Friday, September 25, 2009

The roads to midtown

A beat up bug. 4:30 PM. Photo: JH.
September 25, 2009. Very warm, yesterday in New York; partly cloudy partly sunny.

The roads to midtown were a little more navigable than they have been all week, although by East 57th Street, from Sutton Place to Park Avenue, the blocks were either totally or partially closed to regular traffic at one in the afternoon, the top of the business day. At 57th Street and Park, the Avenue was closed to traffic midday all the way to the Waldorf.

We live in a world where the prevailing attitude among the leadership and its bureaucracy is that they (not we, obviously) are somehow under threat and risk of danger. Why else would you close off whole blocks of streets in the center of the city that is the center of the world so that a few people can travel around town? After you’ve seen enough of this sort of traffic diversion or prevention, it’s not hard to imagine that the “leadership” likes the privilege of keeping all of us little people away while they glide unimpeded from breakfast to lunch to Barney’s to wherever.
Looking west on 57th Street between Second and First Avenue. 1 PM, yesterday.
Looking west on the next block between Second and Third Avenues. Here they have marked off one separate lane for the VIPs, although the block was still closed off to traffic.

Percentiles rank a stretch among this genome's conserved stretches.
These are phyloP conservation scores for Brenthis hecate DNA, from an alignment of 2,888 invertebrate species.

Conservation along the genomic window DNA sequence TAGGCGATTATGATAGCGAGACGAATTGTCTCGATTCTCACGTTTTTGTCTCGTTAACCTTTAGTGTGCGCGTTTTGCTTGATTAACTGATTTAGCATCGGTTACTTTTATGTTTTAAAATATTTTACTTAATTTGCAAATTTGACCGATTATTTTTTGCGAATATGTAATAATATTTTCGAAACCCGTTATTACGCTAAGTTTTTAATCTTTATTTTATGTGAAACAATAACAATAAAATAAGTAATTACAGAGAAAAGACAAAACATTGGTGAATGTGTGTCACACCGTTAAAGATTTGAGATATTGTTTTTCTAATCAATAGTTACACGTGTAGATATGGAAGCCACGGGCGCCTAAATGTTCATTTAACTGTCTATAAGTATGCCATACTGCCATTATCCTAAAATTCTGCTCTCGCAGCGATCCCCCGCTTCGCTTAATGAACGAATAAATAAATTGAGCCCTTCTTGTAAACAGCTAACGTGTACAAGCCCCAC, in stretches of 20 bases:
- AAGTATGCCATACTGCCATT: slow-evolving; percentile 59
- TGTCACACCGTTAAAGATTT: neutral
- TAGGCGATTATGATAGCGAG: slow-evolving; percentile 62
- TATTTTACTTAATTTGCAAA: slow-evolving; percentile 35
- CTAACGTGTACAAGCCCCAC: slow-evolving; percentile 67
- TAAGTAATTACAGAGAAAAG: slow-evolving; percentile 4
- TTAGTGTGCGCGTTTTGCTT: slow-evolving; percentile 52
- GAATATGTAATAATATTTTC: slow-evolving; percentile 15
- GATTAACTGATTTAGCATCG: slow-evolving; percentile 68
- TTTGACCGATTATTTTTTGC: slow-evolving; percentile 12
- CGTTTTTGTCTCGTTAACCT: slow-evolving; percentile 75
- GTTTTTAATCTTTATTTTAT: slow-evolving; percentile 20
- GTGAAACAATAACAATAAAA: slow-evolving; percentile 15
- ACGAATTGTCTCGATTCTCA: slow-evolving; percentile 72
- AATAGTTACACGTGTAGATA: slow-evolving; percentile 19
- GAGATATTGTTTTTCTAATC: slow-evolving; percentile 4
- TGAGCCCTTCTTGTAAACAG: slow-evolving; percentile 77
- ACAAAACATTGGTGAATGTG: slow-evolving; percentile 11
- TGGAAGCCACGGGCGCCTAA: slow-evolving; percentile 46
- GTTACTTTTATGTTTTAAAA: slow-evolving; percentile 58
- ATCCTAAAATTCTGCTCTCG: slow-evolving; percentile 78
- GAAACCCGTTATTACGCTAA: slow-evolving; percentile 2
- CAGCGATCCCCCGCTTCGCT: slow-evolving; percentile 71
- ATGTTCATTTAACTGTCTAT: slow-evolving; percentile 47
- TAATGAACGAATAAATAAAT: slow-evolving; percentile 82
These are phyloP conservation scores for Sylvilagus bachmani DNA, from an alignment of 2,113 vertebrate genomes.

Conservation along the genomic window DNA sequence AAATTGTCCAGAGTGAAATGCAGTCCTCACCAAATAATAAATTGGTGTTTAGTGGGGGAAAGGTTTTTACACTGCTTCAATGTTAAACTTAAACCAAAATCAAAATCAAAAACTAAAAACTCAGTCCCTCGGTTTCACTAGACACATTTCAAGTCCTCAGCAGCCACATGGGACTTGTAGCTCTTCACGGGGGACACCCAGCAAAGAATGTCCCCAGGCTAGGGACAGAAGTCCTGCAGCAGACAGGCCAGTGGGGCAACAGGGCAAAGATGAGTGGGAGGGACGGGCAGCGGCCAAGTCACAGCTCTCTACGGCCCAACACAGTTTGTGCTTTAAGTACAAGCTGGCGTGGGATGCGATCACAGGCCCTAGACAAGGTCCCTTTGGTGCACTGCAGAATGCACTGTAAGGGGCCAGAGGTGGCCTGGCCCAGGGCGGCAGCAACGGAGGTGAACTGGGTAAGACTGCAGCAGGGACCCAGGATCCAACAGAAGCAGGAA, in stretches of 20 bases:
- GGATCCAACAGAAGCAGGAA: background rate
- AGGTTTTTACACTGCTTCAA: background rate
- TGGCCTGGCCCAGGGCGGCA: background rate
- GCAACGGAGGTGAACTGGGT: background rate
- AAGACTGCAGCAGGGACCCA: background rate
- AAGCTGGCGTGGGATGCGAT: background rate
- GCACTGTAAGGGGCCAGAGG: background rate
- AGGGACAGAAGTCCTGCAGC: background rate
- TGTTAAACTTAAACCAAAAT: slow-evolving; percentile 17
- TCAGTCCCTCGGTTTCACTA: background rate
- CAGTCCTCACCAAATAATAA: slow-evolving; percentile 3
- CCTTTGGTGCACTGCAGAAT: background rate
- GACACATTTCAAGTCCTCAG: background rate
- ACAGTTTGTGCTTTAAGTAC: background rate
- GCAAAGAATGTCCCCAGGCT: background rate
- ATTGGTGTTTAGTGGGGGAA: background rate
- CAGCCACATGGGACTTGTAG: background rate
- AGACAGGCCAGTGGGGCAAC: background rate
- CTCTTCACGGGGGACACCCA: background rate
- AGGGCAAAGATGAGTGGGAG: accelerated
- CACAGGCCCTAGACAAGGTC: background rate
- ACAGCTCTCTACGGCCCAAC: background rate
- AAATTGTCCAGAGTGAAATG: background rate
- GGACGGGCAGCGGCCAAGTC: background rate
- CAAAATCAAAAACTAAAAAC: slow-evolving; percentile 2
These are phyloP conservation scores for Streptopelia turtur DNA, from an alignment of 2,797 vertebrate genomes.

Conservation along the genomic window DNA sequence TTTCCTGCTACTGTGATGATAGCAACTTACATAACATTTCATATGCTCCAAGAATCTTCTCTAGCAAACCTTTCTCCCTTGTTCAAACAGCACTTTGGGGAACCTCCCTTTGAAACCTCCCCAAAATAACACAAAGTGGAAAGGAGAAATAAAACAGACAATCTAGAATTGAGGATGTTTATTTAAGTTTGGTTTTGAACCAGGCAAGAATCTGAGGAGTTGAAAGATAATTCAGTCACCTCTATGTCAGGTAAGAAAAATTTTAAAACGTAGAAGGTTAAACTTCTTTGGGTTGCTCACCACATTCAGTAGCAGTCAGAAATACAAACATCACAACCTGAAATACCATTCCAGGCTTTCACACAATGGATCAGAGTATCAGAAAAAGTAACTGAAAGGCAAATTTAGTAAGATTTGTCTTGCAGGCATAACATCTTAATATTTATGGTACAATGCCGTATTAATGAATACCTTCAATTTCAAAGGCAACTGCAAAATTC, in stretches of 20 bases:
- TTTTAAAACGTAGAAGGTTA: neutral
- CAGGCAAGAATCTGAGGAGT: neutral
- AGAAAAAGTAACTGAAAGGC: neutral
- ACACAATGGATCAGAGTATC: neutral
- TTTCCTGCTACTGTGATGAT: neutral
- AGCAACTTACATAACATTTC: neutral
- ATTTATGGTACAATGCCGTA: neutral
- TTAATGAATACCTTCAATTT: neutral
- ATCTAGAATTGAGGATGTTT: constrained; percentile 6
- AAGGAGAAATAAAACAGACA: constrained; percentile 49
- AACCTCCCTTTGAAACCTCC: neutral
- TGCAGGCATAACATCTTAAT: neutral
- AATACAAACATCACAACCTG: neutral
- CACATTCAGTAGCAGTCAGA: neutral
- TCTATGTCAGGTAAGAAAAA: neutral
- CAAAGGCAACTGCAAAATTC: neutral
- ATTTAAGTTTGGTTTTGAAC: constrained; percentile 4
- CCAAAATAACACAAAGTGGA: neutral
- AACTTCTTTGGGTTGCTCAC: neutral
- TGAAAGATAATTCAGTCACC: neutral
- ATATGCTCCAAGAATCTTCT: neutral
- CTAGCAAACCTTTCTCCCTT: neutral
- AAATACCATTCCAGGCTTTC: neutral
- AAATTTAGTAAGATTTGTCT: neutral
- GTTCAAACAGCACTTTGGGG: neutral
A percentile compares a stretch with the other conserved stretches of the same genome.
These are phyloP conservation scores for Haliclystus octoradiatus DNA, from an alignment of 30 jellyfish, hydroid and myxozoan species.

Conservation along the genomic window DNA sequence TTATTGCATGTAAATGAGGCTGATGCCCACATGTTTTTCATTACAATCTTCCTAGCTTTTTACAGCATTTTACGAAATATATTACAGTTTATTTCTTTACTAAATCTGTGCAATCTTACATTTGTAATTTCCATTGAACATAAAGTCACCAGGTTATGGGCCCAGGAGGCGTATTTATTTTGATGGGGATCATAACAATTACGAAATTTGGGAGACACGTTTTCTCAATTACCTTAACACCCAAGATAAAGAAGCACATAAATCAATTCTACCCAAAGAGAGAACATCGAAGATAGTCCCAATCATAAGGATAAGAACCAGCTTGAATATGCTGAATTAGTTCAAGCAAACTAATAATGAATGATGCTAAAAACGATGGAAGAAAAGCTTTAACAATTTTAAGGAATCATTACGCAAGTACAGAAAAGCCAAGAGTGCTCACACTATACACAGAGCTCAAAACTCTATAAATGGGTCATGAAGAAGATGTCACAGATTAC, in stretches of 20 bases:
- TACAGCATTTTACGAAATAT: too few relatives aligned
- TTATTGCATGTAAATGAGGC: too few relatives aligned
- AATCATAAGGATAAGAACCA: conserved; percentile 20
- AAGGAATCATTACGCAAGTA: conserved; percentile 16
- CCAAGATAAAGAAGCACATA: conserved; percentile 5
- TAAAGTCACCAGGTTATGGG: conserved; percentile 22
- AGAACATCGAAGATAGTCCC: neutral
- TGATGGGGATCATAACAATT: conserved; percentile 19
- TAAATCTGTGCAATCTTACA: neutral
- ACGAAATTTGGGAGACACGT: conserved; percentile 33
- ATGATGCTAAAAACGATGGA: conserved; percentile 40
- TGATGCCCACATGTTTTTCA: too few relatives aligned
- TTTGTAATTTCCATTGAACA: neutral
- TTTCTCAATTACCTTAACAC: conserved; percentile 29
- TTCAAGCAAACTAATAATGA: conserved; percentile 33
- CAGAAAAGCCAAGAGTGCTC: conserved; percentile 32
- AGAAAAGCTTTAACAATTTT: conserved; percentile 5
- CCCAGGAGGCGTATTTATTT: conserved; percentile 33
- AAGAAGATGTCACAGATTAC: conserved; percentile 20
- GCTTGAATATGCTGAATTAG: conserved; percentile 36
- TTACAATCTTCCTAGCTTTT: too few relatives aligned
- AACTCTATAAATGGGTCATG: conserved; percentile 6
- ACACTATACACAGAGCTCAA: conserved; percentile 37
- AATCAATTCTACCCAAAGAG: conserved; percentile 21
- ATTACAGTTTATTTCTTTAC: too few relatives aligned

One of the upshots of this intense concern for the physical safety of our world (and local) leaders in New York is that if you are just an ordinary taxpayer and caught in a real emergency (health, etc.) in New York on these days, on the East Side of Manhattan, well, isn’t that just too bad. God knows what would happen to us if there were a real attack like 9/11. Well at least the Big Boys would have a chance to get back to business safely.

The irony is that the UN has been in New York for more than a half century, and for most of those years, for decades, the leaders of the world came and went without taking over whole streets. The irony is that these men and women who are being “protected” from whatever or whomever, have not made the world safer for us, the citizens who foot their bills, including security. To put it mildly.

Never mind.
By last night it was almost over. The Big Boys had mostly moved on to Pittsburgh where no doubt they closed down parts of the town to help any of these high mucky mucks from getting any unwanted boo-boos.
Looking south along Park Avenue from 73rd Street. 8:35 PM.
By last night the warm day had cooled off a bit and I headed down to Holly Peterson’s Park Avenue apartment for a cocktail reception to hosted by Peterson and David Beitzel to celebrate the birthday of Darren Walker (see The List) who turned 50 August 28th. They were celebrating a month later because so many of Darren’s many many friends were here there and everywhere during the final weeks of summer.